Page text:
Session Based Testing has three primary elements:
- Charters: A charter is defined as a goal or agenda for a test session. Information for charters can be found in any project documentation such as the SOW, Test Plan, Annotations or just come out of an ad hoc conversation with a team member. Charters should be created as soon as there is enough information to do so, and they can be added during the entire testing lifecycle. A charter should be constructed so that it can be tested within one session and no more. For what to include, see this presentation by Anders Claesson.
- Sessions: A session is 60 - 90 minutes of uninterrupted exploratory testing. Each session should concentrate on a single charter. Charters should be reviewed prior to the start of the session to ensure coverage and understanding.
- Test Management: Successful Session Based Testing requires a Test Lead who can effectively set up charters, manage schedules, remain vigilant in tracking progress, and be able to adapt as things change.
Towards an Agile QA Model for Agencies.
For us, Session Based Testing didn’t work completely. We wanted to go farther in integrating QA leads into project teams that included Solution Architects, Developers, Business Analysts and Designers. The entire team should work together in order to close User Stories. But the agency setting is also a great environment for testing new ways of operating, with its diversity of project scopes, sizes and timelines. Failure is fine as long as we’re fast enough to recognize problems and fix them.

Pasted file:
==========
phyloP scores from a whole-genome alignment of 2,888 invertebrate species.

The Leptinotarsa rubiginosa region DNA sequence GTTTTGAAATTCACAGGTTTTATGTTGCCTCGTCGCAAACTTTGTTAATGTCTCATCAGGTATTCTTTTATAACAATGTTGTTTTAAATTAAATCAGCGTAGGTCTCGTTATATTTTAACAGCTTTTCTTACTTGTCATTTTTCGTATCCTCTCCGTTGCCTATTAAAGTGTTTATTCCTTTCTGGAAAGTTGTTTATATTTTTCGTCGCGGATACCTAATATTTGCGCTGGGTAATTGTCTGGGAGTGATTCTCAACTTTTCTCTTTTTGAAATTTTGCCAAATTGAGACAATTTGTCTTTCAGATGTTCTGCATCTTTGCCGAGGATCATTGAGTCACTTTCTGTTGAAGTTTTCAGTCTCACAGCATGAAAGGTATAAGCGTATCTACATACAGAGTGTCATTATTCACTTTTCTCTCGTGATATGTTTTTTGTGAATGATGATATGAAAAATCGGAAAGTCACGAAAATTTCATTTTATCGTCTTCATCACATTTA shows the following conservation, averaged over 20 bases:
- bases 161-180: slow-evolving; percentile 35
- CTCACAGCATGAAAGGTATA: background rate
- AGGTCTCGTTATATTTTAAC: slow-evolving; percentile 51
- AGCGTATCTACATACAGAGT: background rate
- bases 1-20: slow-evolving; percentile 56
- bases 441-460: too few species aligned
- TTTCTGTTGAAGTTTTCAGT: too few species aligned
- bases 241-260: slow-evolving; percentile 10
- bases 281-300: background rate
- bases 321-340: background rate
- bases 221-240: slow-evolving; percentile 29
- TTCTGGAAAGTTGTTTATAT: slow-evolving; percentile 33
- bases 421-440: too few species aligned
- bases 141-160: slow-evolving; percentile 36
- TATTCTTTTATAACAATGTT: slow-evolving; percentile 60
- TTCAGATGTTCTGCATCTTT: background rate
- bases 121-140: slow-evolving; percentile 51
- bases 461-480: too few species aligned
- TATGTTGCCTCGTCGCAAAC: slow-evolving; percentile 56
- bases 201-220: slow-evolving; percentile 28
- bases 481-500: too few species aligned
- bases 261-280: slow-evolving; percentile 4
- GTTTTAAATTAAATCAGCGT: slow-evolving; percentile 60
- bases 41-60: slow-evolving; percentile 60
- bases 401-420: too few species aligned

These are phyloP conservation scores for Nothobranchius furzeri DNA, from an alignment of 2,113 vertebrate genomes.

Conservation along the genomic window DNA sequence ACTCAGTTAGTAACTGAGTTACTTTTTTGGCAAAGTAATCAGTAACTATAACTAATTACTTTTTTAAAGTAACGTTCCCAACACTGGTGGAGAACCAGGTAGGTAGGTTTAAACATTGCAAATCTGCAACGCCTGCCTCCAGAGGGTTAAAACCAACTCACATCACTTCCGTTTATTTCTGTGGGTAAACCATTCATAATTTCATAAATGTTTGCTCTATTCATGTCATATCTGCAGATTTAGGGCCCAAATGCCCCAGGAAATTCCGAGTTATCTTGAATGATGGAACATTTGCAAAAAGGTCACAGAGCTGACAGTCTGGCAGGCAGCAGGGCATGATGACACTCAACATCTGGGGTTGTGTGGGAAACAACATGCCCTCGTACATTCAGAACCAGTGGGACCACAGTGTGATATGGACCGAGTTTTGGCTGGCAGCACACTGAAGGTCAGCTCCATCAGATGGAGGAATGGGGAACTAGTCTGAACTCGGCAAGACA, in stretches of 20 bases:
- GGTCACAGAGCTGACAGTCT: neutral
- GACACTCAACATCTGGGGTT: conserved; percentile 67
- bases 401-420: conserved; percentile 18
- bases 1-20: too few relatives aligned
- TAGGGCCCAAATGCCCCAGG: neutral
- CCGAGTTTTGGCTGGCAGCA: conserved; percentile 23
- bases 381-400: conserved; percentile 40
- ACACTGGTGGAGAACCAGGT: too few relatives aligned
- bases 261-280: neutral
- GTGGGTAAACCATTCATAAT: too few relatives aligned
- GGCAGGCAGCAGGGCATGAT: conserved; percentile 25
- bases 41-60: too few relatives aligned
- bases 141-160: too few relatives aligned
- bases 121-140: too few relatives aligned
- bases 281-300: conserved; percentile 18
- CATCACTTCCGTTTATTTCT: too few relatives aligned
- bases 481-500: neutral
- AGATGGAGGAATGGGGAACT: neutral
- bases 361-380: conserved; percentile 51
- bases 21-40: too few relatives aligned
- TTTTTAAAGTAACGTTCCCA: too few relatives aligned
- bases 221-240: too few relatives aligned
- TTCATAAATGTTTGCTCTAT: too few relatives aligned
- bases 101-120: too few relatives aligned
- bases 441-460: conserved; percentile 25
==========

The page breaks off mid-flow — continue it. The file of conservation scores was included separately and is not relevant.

So we took the elements of Session Based testing that we liked and adjusted them to fit our unique needs. We chose a project for testing our new approach. We converted Charters into Jira sub-tasks of a User Story and we removed timeboxing as a requirement. We changed Session notes into comments, and we attached Defects to the User Story. Metrics from Jira measured what the project team as a whole was doing instead of just QA.
With a testing method in place that works for us, we took steps to educate colleagues from other disciplines about how we could help solve problems, not just find them. Each QA team member adopted a specific specialty so we could be more than manual testers: Accessibility, Automation, Performance, Mobile, Security, and Non-Traditional Devices. Each specialty meets as a group and works towards mastery, supported by attending webinars, classes, and conferences. Each team produces a monthly report and presentation in order to share what they have learned.
We also evangelized, stressing how important it is to include QA early in the agile process. We’ve begun to participate in reviewing SOWs and other early planning sessions. We’ve been able to get ahead of potential issues and propose alternative solutions. Our co-workers have begun to see us as valued experts and not just people who find problems too late to fix them. We’re testing early and often, and quality is being more assured than ever.